Josh T. Romero
Peace in Entrapment
If you’re a native of New Mexico, chances are that you’ve both heard and felt the iconic phrase “The Land of Entrapment”. For various reasons, a good number of New Mexico natives tend to feel trapped by their surroundings. New Mexico is in a bubble of its own in regards to the greater United States. We have our own culture and customs, time frames and dialect. To “escape” sometimes seems impossible. There is some truth to it, but there’s a chance that the need for escape is the wrong mentality.
As for myself, I was born and raised in Albuquerque, New Mexico. I’ve had the privilege of traveling to several countries and briefly lived in Southern California. Maybe it was the exposure to the outside world and possibilities that live beyond the limits of the Duke City, but I have felt so deeply the Entrapment mentality. For longer than I care to admit, I’ve longed to leave this place and give my family a safer home and a brighter future. All that said, I also believe that this is a problem less localized than we’d like to believe. There are thousands of films, novels, and songs about a small town girl with dreams of making it in Hollywood. There’s nothing unique about our desire for something more. We all desire something greater than what we know. Before I descend into that rabbit hole into the world of potential and dream chasing, there is something to be said about our mentality and the way we allow ourselves to perceive our surroundings. I’m not saying that we can influence our crime statistics by our thought patterns, but on the other hand, when we constantly refer to our state as a dystopian wasteland filled with violent crimes, trafficking, and abuse, we give way and leniency to a mentality that it’s all about us. We do what we have to in order to survive. Dog eat Dog, man murder man. It becomes justifiable when we allow our thoughts to live in darkness.
We all have a choice when it comes to perception. We can look to the bad (and there is always plenty to look to) or we can look to the good and the coming greatness. Over the past few years, there has been a significant rise in start-ups and accelerators for small businesses in Albuquerque. Unemployment rates in Albuquerque have dropped dramatically since 2010. Forbes Magazine has recognized Albuquerque as the 6th best place for business and careers. And employment opportunities will become even greater with Netflix and Facebook setting up shop. When an economy thrives, so do its people. There is hope for this city. Albuquerque is in fact on the rise.
Truthfully, I understand that statistics will only take you so far. Especially if you’re not personally experiencing the economic success that seems to be impacting everybody but you. To my previous point, it all comes down to how you choose to see the world. A few years ago, I found myself again in the middle of one of my fits of discontentment and disgust for our city. The crime, lack of financial success, and the time spent at a job that wasn’t meeting what I felt was worthy of my time were all pitted against me in an attempt to drown me in sadness. Something sprang to mind in the midst of it all. “I’m here. So what am I going to do about it.” We can’t always change our circumstances, but we can choose how we react toward them. “We are here” became an unrealized mantra for me. Every time I felt the pressure of the lack of control, I heard that phrase in my head and felt it driving me to look past what I couldn’t change and look to what I could. I can’t change Albuquerque as a whole, but I can change it for my family. I can make decisions that will be better for us and not treat the land as if it were Gotham City and Batman has been dead for 12 years (I can’t claim credit for that comparison. I saw it in a meme on Facebook).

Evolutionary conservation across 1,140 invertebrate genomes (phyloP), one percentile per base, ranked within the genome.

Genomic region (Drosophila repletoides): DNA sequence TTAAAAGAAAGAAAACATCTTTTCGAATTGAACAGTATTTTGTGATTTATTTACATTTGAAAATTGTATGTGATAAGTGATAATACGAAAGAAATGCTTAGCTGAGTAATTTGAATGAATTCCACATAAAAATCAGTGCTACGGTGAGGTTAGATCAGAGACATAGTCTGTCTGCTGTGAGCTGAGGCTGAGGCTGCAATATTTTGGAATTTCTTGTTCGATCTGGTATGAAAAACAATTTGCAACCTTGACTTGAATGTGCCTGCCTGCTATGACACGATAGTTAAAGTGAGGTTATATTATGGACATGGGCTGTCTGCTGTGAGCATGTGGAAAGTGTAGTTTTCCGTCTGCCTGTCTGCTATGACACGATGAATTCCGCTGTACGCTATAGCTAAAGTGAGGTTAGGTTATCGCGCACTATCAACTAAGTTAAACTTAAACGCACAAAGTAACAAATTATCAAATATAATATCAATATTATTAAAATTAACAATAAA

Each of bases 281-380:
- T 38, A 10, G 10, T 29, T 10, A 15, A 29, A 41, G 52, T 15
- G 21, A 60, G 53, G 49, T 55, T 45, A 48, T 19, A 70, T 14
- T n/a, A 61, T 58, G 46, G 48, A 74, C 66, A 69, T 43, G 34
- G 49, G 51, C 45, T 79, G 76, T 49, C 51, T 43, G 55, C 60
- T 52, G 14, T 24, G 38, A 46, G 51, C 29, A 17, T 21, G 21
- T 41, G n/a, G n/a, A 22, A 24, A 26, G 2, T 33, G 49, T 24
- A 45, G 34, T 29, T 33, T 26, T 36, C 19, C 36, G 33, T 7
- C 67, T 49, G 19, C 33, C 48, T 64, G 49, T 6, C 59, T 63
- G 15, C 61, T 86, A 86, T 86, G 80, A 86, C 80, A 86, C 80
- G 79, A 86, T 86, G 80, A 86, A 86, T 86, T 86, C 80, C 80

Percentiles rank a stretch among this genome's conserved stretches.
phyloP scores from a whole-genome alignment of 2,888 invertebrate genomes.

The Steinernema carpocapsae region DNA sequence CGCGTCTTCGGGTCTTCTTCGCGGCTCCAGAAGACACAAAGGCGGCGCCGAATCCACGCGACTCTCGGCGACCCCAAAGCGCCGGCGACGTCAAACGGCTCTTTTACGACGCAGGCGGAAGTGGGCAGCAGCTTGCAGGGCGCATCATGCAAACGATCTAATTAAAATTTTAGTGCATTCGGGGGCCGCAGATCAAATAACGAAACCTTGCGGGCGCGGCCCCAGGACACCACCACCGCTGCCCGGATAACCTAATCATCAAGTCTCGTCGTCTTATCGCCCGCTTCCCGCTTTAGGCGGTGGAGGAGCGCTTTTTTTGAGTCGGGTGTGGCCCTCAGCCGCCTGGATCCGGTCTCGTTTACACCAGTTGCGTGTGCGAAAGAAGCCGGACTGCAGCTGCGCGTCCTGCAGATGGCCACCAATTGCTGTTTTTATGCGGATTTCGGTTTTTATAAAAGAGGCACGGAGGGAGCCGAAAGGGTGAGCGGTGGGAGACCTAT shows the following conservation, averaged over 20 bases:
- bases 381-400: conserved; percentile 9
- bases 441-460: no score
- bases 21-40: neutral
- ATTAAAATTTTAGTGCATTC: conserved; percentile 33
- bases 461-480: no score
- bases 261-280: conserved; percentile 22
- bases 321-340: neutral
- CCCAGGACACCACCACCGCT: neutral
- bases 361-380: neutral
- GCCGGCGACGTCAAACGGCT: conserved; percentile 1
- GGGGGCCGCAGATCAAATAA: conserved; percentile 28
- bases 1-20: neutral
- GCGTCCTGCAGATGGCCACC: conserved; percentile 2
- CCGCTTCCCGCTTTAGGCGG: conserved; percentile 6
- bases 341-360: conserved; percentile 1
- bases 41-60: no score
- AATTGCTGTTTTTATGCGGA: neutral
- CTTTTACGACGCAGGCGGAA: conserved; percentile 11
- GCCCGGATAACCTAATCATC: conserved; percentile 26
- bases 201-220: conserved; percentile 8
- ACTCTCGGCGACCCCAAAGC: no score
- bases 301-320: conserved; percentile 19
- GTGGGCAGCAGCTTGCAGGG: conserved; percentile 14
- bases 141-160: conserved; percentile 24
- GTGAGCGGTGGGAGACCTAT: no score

I remember listening to a friend of mine greet someone from out of town. He told him “Welcome to Albuquerque, where Hustle Comes to Die”. For anybody who knows the city, they know this phase to be more than a passing joke. Many people know the phrase “the land of mañana” for a reason.
Albuquerque is currently ranked #11 by USA Today in their most dangerous cities in America out of the 19,354 “incorporated places” in the US. Breaking Bad wasn’t just a crazy series for me. It felt like a professional reenactment of our local news. There’s no denying that Albuquerque is not the ideal place to raise a family. To look past that and make that claim would be ignorant and dangerous. To live in Albuquerque, you have to know it and how to succeed in it. If you don’t know the latter, you’ll find yourself in survival mode for the rest of your stay. Our city needs people who care about it and want to see it succeed. It needs people who are willing to acknowledge its problems and choose to make a difference.
The reality is that Albuquerque is a dangerous place, but it’s also on the rise. If you’re here with no plans to leave, ask yourself what you can do to make a difference. The opportunity is ripe. What will you give to see this land succeed?
“Do not wait to strike till the iron is hot; but make it hot by striking.” W.B. Yeats
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